of sport and how it brings people together in a unique space and
90,000 people cheering for something. Sports and music are the
two things that bring people together across all these barriers,
culture and social and political. All of that was really
inspiring to me.
But bar none, we met
Nelson Mandela. I don’t even have nothing to say … we met
Nelson Mandela. That was the highlight of the entire thing. We
got a special invite to his home and spent a little time.
Arguably one of the greatest if not the greatest human beings on
the planet. A phenomenal man that we can all aspire to be
like. The beauty of meeting him was that it reminds you that
there are great people all over the world doing great things.
He’s a testament to it at the
highest level but we all know somebody that has a bit of his
spirit. There’s people all over Toronto we walk by every day -
we don’t know their story. It gave you that human pride. It
gave you hope in humanity, you know? If there’s such a thing as
meeting a king, I met a king. Unbelievable!
What’s next for 4Real? What’s next for K’Naan?
Now that we’ve got all this
access to things and things are really starting to come to
fruition in the way that we envisioned them, I’m proud to say
almost 10 years ago. Me and K’naan dreaming up these ideas on
Seaton Street. More music and tours for K’naan. There’s a
documentary we’re finishing about poetry and K’naan’s family in
Somalia. There’s a feature film that K’naan and I have been
working on for years. All that stuff will be rolling out.
There’s more programming and
ideas around the 4Real space. Me personally, I’m very
interested in feature films. I just made a move to LA and I’m
interested in getting involved in that world in a bunch of
There’s lots of stories to tell.
That’s right. I did
documentaries but at the end of the day you’re beholden by the
truth. When you start doing features, you can twist it up! So
I’m excited to get into that world. We are a very small
percentage of people who get the privilege to access mainstream
media. I used to pass judgment on people who just did it for
doing its sake and didn’t have something in it. I don’t do that
But whatever I will do, there
will always be something in the middle of it. And it will be as
cool, relevant, creative and as tangible as the next things that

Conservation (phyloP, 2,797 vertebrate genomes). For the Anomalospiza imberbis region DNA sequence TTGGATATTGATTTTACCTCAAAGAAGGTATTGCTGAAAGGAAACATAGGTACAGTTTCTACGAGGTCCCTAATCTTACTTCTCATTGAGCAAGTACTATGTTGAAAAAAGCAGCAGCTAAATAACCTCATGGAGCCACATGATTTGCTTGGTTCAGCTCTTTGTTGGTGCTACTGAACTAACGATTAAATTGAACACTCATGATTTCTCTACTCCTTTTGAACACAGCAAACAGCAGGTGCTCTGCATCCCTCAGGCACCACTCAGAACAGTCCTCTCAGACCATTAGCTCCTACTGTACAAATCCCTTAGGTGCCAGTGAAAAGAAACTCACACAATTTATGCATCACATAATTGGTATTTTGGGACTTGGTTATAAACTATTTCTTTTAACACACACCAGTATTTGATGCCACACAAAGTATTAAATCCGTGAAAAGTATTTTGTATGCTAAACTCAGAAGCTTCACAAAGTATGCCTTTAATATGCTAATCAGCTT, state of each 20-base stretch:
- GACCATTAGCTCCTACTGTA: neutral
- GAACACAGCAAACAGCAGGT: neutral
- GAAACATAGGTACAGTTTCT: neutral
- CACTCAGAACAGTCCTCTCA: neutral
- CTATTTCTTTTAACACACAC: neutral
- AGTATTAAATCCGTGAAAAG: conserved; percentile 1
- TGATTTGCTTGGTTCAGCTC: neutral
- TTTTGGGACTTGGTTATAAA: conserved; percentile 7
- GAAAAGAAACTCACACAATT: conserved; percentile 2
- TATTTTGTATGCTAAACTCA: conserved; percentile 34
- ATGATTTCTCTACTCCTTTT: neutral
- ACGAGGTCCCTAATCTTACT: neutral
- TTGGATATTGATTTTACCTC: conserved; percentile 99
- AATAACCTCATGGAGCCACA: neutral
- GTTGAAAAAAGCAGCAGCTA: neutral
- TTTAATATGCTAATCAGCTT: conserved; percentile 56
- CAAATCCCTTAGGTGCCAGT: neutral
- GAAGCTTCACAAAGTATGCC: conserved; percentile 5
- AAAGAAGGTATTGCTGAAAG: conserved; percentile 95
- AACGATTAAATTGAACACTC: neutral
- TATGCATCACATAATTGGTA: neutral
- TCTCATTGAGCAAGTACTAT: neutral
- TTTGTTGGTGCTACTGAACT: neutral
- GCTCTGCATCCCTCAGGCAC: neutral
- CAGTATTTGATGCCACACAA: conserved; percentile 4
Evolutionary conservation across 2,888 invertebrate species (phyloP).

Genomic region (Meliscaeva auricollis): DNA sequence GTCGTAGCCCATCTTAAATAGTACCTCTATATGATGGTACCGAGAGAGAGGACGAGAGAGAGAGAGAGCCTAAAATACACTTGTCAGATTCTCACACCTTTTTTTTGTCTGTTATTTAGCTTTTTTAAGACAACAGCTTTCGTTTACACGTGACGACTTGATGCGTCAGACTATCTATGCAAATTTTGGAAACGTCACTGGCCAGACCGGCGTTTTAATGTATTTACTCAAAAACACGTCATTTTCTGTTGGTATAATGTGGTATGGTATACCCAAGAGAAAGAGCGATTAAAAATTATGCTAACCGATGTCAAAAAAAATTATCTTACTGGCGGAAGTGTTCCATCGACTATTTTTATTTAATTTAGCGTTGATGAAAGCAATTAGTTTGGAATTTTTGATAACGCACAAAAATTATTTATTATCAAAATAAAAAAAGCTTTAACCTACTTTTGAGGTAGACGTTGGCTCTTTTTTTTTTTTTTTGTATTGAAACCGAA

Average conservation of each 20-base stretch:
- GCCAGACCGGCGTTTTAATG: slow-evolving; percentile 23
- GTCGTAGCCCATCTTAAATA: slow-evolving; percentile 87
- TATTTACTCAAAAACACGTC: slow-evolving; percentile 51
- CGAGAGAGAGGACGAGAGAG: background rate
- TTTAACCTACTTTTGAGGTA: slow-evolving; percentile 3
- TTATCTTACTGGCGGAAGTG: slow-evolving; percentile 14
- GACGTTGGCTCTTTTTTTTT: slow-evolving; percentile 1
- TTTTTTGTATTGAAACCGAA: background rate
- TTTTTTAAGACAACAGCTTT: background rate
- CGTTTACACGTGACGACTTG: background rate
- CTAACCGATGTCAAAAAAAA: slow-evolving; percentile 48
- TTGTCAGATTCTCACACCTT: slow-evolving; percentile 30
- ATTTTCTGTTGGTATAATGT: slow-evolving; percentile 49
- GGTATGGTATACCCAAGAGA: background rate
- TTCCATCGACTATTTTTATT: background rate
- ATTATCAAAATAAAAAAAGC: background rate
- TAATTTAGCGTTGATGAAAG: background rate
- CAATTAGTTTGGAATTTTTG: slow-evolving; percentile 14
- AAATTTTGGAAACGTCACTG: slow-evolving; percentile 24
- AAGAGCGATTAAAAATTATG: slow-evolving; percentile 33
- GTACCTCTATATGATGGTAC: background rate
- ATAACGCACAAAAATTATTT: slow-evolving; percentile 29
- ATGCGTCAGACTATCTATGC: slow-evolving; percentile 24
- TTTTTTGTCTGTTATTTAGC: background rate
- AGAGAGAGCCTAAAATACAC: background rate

sits right beside it. I don’t expect you to dig what we like
because it’s the right thing; I want you to like it because the
song sounds great, because it’s a great film, because it’s an
engaging television show. I guarantee you that you’ll walk
somewhere at some point and it will jump back in your head and
it might make you go hmmmm. And that’s enough for me.
Would you say that you’re living a fulfilled life?
I’m one of the luckiest guys
on the planet. I’ve got two amazing, healthy children. I
travel the world. No one calls me to wake me up in the
morning. I wake up ready to go and I do something that I love.
I get a chance to be with all sorts of different people and get
inspired. I’m very fortunate and now that the work is starting
to pay us – which is kind of cool too – that one takes a long
time, more than people would perceive – we’ve put so much into
it and for it to start to balance itself out is great. I’m just
very fortunate. We couldn’t have imagined all the things that
would combine to get us here. But what we
did do, very clearly, we saw the path and we stuck to
it. That’s the thing that I’m most proud of – that we did
We’ve always had enough and
had enough to get by. Literally thousands of people have
contributed along the way to everything that we’re doing. Some
of them dedicating years of their lives and other people in a
hello, a phone call or opening a door. Or an idea, a laugh or a
smile. None of this is us on our own. We just happen to be in
this position that we’re in.
It’s a great thing
to be around a group of guys that continuously challenge each
other as well. So life is good.